UK Online Gaming Operators Banned from At-Risk Consumer Marketing

Posted on: April 14, 2022, 07:26h. 

Last updated on: April 14, 2022, 04:35h.

Ahead of the major reform of its gambling laws, the UK is implementing some changes. The UK Gambling Commission has presented new rules, including a provision that prevents marketing to at-risk consumers.

Andrew Rhodes
Andrew Rhodes, the head of the UK Gambling Commission, shown in his office. The commission is implementing new rules to further restrict online gaming. (Image: European Gaming Industry News)

The UK has embarked on a mission to drastically alter its gambling regime. New laws are coming soon, and extensive restrictions are likely.

Ahead of the changes, the UK Gambling Commission (UKGC) is implementing new rules it feels will appease authorities and reduce the potential for gambling harm. It will now prohibit online gaming companies from marketing to at-risk consumers, although it isn’t clear how operators will enforce the rule. One thing’s for sure – it will be an arduous task.

UK Gaming Becomes Overly Restrictive

The UKGC will soon provide details about how operators can adhere to the new rules, which take effect on September 12. Gaming companies will need to allocate more resources to monitor their users, determining their spending patterns, amount of time spent gambling, overall spending, and more.

Operators will have to monitor all of the data for all of its users in real-time. The UKGC expects them to respond to any red flags “in a timely manner.”

We expect operators to identify and tackle gambling harms with fast, proportionate, and effective action, and we will not hesitate to take tough action on operators who fail to do so,” states UKGC CEO Andrew Rhodes.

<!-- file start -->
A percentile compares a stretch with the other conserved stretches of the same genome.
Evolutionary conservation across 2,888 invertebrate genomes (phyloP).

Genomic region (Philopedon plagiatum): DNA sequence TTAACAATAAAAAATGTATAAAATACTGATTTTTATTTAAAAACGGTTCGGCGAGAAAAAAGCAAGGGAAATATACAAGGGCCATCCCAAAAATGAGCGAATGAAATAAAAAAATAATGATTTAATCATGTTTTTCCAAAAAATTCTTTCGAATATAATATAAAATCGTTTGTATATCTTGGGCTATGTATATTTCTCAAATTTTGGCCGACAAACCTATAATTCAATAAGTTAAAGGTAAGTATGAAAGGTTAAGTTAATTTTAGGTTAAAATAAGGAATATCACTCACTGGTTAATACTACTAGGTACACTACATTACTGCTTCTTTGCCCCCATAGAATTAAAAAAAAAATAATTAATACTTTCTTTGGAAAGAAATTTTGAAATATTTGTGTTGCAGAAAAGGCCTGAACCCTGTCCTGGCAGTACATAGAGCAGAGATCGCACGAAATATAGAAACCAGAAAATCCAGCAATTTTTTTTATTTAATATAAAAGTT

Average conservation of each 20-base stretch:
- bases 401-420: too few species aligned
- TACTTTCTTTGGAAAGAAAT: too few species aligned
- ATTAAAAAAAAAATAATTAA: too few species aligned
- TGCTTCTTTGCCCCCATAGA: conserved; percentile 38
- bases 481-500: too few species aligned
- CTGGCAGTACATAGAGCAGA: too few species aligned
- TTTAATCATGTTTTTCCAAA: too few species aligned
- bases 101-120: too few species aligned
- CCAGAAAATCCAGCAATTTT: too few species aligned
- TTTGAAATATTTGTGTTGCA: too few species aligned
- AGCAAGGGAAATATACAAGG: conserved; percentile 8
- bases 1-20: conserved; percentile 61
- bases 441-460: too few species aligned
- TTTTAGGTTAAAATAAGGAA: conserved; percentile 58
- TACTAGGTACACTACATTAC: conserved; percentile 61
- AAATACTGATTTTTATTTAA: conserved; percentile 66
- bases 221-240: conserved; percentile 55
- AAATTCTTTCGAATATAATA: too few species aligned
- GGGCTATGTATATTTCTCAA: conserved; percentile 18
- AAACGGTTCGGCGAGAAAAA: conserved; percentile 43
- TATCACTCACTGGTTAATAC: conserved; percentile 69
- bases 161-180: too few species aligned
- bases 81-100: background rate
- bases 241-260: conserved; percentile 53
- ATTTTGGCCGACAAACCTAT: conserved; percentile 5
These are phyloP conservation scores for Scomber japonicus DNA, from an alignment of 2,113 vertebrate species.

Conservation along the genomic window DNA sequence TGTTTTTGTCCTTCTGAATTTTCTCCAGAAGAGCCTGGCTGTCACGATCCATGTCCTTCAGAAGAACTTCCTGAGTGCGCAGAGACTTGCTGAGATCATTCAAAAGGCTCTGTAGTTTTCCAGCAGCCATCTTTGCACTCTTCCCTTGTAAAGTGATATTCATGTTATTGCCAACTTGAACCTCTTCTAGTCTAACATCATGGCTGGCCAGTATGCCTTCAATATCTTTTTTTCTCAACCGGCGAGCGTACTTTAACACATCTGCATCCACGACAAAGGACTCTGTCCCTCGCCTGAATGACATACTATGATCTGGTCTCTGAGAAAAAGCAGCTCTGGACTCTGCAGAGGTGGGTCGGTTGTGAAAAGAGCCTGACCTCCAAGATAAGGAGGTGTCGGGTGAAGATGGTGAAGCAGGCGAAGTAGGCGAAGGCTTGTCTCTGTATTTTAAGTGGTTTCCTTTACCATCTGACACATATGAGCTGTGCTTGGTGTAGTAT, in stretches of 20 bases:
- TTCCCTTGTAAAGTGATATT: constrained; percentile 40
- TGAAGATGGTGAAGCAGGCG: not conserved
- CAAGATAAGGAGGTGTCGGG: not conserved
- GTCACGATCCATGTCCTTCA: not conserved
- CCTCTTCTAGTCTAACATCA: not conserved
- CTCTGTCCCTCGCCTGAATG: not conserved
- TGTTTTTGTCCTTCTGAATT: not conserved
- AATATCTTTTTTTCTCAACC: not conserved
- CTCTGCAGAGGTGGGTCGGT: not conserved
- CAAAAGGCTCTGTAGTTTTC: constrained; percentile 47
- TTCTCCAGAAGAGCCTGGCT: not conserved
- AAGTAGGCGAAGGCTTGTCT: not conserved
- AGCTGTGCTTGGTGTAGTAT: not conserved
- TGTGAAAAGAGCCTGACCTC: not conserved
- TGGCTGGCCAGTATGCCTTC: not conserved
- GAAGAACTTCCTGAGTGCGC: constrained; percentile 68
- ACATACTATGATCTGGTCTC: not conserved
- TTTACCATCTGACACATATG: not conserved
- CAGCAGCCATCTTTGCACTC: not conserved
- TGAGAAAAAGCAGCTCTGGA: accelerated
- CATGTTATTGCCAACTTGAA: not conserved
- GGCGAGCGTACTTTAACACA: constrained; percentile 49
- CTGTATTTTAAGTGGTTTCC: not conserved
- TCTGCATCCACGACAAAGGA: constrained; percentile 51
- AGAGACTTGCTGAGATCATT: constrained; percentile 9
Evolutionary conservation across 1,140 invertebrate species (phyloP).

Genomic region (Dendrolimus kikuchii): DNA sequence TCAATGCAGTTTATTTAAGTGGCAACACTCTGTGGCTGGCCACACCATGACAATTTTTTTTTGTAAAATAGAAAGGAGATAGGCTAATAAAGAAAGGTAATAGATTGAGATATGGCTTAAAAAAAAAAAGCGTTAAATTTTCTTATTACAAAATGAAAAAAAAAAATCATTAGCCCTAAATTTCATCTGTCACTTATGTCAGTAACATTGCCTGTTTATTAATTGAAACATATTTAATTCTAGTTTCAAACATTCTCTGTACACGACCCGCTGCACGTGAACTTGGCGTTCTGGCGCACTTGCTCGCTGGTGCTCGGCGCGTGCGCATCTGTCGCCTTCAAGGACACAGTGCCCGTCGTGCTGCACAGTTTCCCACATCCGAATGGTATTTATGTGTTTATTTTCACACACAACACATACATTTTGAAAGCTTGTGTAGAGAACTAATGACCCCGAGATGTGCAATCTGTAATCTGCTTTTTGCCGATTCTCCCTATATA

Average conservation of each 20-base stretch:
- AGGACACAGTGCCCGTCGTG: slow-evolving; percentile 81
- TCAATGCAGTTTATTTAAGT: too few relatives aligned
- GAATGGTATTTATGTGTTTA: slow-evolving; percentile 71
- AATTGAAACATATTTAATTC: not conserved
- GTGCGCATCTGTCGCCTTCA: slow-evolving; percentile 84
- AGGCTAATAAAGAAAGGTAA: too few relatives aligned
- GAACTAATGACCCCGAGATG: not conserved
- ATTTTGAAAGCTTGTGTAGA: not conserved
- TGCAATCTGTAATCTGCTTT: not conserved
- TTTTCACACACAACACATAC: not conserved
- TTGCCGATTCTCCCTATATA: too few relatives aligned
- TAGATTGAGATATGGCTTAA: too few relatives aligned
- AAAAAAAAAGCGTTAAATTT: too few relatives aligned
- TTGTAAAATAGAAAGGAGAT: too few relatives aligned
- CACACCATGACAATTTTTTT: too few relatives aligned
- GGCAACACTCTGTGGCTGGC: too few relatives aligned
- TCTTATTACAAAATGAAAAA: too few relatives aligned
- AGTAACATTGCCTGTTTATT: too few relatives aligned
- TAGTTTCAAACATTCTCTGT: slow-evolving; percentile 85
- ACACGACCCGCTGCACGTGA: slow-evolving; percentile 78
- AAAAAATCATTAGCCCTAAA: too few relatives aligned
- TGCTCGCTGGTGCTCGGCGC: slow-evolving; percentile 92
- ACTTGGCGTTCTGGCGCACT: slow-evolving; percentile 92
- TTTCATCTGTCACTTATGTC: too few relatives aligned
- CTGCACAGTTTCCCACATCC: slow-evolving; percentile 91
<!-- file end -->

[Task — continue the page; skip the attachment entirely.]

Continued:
All of this is to ensure operators stop potential problem gambling before it becomes an issue, according to the UKGC. To support that goal, companies will have to cut off marketing to at-risk customers. They will also have to stop offering them new bonuses.

It isn’t clear how the UKGC expects operators to adhere to the marketing regulations. However, going forward, the operators will need to show the UKGC how it is evaluating cases and complying with all of the new rules.

UKGC Ignores the Science

UKGC boss Andrew Rhodes and the UKGC crew seemingly ignore the science. The group’s studies have previously shown that problem gambling, among some sectors, is lower than before. This even though the industry operated without increased restrictions.

However, Rhodes asserts that the rules are in line with new consultations and result from “careful consideration.” The decision comes as the UKGC receives backlash for pocketing £154.8 million (US$202 million) from the National Lottery that local charities were to receive. The commission argued that it needed the money to cover its “administrative costs.”

Data from Statista shows that the “problem gambling” group barely registers on the radar. A survey from last year showed that, for the 35-44 age group, 1.1% fall in that category. That’s the highest number, with the 16-24 age group registering just 0.4%.

A report last year from the UK government, using data from 2018, showed that the average rate across all age groups is 0.5%.

The commission isn’t done yet, though. When announcing the new rules, it asserted that additional changes would come. It believes that the new guidance will make online gaming “fairer” and “safer” for everyone.